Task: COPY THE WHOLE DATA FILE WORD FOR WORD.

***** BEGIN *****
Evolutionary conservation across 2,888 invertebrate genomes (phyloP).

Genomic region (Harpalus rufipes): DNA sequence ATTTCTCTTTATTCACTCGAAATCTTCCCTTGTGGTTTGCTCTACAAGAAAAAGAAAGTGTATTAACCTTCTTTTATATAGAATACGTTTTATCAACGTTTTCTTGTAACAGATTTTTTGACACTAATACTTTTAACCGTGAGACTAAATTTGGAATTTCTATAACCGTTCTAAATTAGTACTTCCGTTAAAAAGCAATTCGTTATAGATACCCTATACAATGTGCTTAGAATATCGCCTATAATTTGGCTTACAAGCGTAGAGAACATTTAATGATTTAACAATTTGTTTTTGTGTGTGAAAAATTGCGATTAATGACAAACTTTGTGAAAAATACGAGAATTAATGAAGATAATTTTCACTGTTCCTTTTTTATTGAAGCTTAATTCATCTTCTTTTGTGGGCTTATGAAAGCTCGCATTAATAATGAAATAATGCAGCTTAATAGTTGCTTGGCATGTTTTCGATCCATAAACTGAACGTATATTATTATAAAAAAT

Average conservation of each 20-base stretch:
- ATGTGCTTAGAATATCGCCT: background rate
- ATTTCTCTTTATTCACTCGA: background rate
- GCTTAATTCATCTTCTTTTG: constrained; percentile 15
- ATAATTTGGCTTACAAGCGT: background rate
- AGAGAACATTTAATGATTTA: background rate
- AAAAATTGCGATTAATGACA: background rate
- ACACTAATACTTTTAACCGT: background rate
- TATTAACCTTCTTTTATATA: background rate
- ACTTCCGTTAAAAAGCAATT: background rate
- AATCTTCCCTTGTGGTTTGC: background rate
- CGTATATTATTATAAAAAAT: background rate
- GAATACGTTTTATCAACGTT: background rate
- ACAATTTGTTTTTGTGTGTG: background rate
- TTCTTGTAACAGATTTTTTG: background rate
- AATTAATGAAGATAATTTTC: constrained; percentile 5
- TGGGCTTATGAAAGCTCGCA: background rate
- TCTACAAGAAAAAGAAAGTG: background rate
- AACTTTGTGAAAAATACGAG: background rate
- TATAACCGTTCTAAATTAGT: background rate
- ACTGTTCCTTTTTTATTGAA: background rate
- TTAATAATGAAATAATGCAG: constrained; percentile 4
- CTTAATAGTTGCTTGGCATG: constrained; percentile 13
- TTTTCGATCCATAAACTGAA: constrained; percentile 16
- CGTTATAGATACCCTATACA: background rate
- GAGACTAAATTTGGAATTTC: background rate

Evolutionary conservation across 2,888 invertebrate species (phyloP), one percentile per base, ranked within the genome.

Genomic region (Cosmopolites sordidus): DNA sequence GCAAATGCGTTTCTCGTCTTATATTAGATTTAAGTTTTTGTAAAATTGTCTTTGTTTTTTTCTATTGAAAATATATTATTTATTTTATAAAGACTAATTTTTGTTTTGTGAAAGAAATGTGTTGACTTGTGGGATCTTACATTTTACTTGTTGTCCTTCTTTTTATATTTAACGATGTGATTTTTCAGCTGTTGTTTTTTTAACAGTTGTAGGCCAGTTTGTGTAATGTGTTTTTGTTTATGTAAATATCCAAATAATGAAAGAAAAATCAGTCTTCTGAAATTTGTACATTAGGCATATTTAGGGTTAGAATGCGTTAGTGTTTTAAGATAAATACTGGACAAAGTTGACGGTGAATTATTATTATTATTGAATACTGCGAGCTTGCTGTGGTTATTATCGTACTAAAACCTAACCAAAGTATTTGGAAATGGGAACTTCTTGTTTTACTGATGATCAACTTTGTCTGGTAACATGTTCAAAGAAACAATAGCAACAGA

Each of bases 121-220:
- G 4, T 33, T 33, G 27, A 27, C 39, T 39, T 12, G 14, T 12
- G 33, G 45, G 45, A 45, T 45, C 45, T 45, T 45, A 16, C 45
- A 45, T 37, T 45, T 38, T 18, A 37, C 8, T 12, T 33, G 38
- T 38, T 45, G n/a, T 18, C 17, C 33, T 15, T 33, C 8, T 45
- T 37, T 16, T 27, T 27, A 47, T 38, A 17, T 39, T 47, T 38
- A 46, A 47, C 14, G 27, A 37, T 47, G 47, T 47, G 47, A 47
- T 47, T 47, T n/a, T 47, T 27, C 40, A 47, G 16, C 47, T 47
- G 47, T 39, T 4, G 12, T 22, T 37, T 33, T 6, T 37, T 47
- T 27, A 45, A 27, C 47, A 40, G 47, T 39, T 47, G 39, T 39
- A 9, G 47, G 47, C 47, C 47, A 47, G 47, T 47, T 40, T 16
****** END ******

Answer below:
Evolutionary conservation across 2,888 invertebrate genomes (phyloP).

Genomic region (Harpalus rufipes): DNA sequence ATTTCTCTTTATTCACTCGAAATCTTCCCTTGTGGTTTGCTCTACAAGAAAAAGAAAGTGTATTAACCTTCTTTTATATAGAATACGTTTTATCAACGTTTTCTTGTAACAGATTTTTTGACACTAATACTTTTAACCGTGAGACTAAATTTGGAATTTCTATAACCGTTCTAAATTAGTACTTCCGTTAAAAAGCAATTCGTTATAGATACCCTATACAATGTGCTTAGAATATCGCCTATAATTTGGCTTACAAGCGTAGAGAACATTTAATGATTTAACAATTTGTTTTTGTGTGTGAAAAATTGCGATTAATGACAAACTTTGTGAAAAATACGAGAATTAATGAAGATAATTTTCACTGTTCCTTTTTTATTGAAGCTTAATTCATCTTCTTTTGTGGGCTTATGAAAGCTCGCATTAATAATGAAATAATGCAGCTTAATAGTTGCTTGGCATGTTTTCGATCCATAAACTGAACGTATATTATTATAAAAAAT

Average conservation of each 20-base stretch:
- ATGTGCTTAGAATATCGCCT: background rate
- ATTTCTCTTTATTCACTCGA: background rate
- GCTTAATTCATCTTCTTTTG: constrained; percentile 15
- ATAATTTGGCTTACAAGCGT: background rate
- AGAGAACATTTAATGATTTA: background rate
- AAAAATTGCGATTAATGACA: background rate
- ACACTAATACTTTTAACCGT: background rate
- TATTAACCTTCTTTTATATA: background rate
- ACTTCCGTTAAAAAGCAATT: background rate
- AATCTTCCCTTGTGGTTTGC: background rate
- CGTATATTATTATAAAAAAT: background rate
- GAATACGTTTTATCAACGTT: background rate
- ACAATTTGTTTTTGTGTGTG: background rate
- TTCTTGTAACAGATTTTTTG: background rate
- AATTAATGAAGATAATTTTC: constrained; percentile 5
- TGGGCTTATGAAAGCTCGCA: background rate
- TCTACAAGAAAAAGAAAGTG: background rate
- AACTTTGTGAAAAATACGAG: background rate
- TATAACCGTTCTAAATTAGT: background rate
- ACTGTTCCTTTTTTATTGAA: background rate
- TTAATAATGAAATAATGCAG: constrained; percentile 4
- CTTAATAGTTGCTTGGCATG: constrained; percentile 13
- TTTTCGATCCATAAACTGAA: constrained; percentile 16
- CGTTATAGATACCCTATACA: background rate
- GAGACTAAATTTGGAATTTC: background rate

Evolutionary conservation across 2,888 invertebrate species (phyloP), one percentile per base, ranked within the genome.

Genomic region (Cosmopolites sordidus): DNA sequence GCAAATGCGTTTCTCGTCTTATATTAGATTTAAGTTTTTGTAAAATTGTCTTTGTTTTTTTCTATTGAAAATATATTATTTATTTTATAAAGACTAATTTTTGTTTTGTGAAAGAAATGTGTTGACTTGTGGGATCTTACATTTTACTTGTTGTCCTTCTTTTTATATTTAACGATGTGATTTTTCAGCTGTTGTTTTTTTAACAGTTGTAGGCCAGTTTGTGTAATGTGTTTTTGTTTATGTAAATATCCAAATAATGAAAGAAAAATCAGTCTTCTGAAATTTGTACATTAGGCATATTTAGGGTTAGAATGCGTTAGTGTTTTAAGATAAATACTGGACAAAGTTGACGGTGAATTATTATTATTATTGAATACTGCGAGCTTGCTGTGGTTATTATCGTACTAAAACCTAACCAAAGTATTTGGAAATGGGAACTTCTTGTTTTACTGATGATCAACTTTGTCTGGTAACATGTTCAAAGAAACAATAGCAACAGA

Each of bases 121-220:
- G 4, T 33, T 33, G 27, A 27, C 39, T 39, T 12, G 14, T 12
- G 33, G 45, G 45, A 45, T 45, C 45, T 45, T 45, A 16, C 45
- A 45, T 37, T 45, T 38, T 18, A 37, C 8, T 12, T 33, G 38
- T 38, T 45, G n/a, T 18, C 17, C 33, T 15, T 33, C 8, T 45
- T 37, T 16, T 27, T 27, A 47, T 38, A 17, T 39, T 47, T 38
- A 46, A 47, C 14, G 27, A 37, T 47, G 47, T 47, G 47, A 47
- T 47, T 47, T n/a, T 47, T 27, C 40, A 47, G 16, C 47, T 47
- G 47, T 39, T 4, G 12, T 22, T 37, T 33, T 6, T 37, T 47
- T 27, A 45, A 27, C 47, A 40, G 47, T 39, T 47, G 39, T 39
- A 9, G 47, G 47, C 47, C 47, A 47, G 47, T 47, T 40, T 16